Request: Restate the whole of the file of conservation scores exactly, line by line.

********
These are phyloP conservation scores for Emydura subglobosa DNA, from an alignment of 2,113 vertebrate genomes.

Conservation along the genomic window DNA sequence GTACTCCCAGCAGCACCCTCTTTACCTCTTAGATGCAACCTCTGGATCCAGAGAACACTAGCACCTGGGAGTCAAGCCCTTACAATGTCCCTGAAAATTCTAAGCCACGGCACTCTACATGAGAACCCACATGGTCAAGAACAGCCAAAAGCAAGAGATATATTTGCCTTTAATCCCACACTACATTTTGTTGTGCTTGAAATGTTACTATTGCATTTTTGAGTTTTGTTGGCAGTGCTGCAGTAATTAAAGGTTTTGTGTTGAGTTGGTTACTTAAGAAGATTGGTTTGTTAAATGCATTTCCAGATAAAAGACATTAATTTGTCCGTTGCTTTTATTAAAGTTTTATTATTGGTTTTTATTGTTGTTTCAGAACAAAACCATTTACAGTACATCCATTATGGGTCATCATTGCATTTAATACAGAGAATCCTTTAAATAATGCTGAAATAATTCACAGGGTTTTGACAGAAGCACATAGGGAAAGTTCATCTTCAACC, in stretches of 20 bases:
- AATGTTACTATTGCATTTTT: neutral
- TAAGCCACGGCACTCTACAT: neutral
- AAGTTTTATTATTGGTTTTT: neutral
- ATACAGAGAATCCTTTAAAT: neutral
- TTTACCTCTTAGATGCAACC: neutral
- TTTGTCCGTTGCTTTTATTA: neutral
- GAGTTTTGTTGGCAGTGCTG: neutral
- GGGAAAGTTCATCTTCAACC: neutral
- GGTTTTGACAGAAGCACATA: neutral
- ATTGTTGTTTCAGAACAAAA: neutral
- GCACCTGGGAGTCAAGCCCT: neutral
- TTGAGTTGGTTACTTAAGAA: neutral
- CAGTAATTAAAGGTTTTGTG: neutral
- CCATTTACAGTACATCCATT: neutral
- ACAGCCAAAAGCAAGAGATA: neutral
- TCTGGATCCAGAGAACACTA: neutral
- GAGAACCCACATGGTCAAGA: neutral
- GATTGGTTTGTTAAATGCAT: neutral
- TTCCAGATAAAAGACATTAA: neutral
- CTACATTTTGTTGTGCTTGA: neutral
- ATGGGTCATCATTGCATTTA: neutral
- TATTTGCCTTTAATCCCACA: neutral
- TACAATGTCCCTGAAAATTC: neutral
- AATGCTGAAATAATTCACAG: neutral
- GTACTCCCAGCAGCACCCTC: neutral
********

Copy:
These are phyloP conservation scores for Emydura subglobosa DNA, from an alignment of 2,113 vertebrate genomes.

Conservation along the genomic window DNA sequence GTACTCCCAGCAGCACCCTCTTTACCTCTTAGATGCAACCTCTGGATCCAGAGAACACTAGCACCTGGGAGTCAAGCCCTTACAATGTCCCTGAAAATTCTAAGCCACGGCACTCTACATGAGAACCCACATGGTCAAGAACAGCCAAAAGCAAGAGATATATTTGCCTTTAATCCCACACTACATTTTGTTGTGCTTGAAATGTTACTATTGCATTTTTGAGTTTTGTTGGCAGTGCTGCAGTAATTAAAGGTTTTGTGTTGAGTTGGTTACTTAAGAAGATTGGTTTGTTAAATGCATTTCCAGATAAAAGACATTAATTTGTCCGTTGCTTTTATTAAAGTTTTATTATTGGTTTTTATTGTTGTTTCAGAACAAAACCATTTACAGTACATCCATTATGGGTCATCATTGCATTTAATACAGAGAATCCTTTAAATAATGCTGAAATAATTCACAGGGTTTTGACAGAAGCACATAGGGAAAGTTCATCTTCAACC, in stretches of 20 bases:
- AATGTTACTATTGCATTTTT: neutral
- TAAGCCACGGCACTCTACAT: neutral
- AAGTTTTATTATTGGTTTTT: neutral
- ATACAGAGAATCCTTTAAAT: neutral
- TTTACCTCTTAGATGCAACC: neutral
- TTTGTCCGTTGCTTTTATTA: neutral
- GAGTTTTGTTGGCAGTGCTG: neutral
- GGGAAAGTTCATCTTCAACC: neutral
- GGTTTTGACAGAAGCACATA: neutral
- ATTGTTGTTTCAGAACAAAA: neutral
- GCACCTGGGAGTCAAGCCCT: neutral
- TTGAGTTGGTTACTTAAGAA: neutral
- CAGTAATTAAAGGTTTTGTG: neutral
- CCATTTACAGTACATCCATT: neutral
- ACAGCCAAAAGCAAGAGATA: neutral
- TCTGGATCCAGAGAACACTA: neutral
- GAGAACCCACATGGTCAAGA: neutral
- GATTGGTTTGTTAAATGCAT: neutral
- TTCCAGATAAAAGACATTAA: neutral
- CTACATTTTGTTGTGCTTGA: neutral
- ATGGGTCATCATTGCATTTA: neutral
- TATTTGCCTTTAATCCCACA: neutral
- TACAATGTCCCTGAAAATTC: neutral
- AATGCTGAAATAATTCACAG: neutral
- GTACTCCCAGCAGCACCCTC: neutral